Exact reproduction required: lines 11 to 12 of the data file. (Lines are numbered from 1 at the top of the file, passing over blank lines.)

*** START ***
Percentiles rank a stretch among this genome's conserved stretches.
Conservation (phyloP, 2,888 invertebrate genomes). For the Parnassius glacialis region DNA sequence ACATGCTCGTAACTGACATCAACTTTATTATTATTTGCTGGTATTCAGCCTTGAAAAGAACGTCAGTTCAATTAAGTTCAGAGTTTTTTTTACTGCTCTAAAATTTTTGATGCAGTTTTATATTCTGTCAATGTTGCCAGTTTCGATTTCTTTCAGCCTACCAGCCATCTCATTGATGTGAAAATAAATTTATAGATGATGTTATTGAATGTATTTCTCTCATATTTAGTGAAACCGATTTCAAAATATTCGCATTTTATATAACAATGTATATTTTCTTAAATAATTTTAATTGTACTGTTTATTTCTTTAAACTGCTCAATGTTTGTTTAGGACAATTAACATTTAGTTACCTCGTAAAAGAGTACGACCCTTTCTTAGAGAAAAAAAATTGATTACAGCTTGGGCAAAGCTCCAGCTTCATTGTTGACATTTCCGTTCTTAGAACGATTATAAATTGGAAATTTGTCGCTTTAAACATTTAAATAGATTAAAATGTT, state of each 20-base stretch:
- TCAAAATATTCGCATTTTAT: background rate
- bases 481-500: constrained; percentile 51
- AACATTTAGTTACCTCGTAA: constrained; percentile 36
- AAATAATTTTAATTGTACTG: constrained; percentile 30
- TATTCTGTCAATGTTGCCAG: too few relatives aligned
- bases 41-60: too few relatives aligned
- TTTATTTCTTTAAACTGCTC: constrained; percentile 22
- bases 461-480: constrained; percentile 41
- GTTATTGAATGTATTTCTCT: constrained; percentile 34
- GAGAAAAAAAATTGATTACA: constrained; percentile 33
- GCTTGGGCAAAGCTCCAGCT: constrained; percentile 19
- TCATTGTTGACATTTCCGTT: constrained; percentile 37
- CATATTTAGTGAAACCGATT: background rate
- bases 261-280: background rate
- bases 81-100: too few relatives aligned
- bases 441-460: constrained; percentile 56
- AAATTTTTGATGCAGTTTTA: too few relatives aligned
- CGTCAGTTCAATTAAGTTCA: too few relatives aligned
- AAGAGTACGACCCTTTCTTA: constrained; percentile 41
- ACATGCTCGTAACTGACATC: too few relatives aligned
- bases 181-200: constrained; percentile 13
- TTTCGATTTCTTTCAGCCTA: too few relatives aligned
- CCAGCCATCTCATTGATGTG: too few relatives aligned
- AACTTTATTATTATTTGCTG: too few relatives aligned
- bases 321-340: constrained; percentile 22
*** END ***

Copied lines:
- GTTATTGAATGTATTTCTCT: constrained; percentile 34
- GAGAAAAAAAATTGATTACA: constrained; percentile 33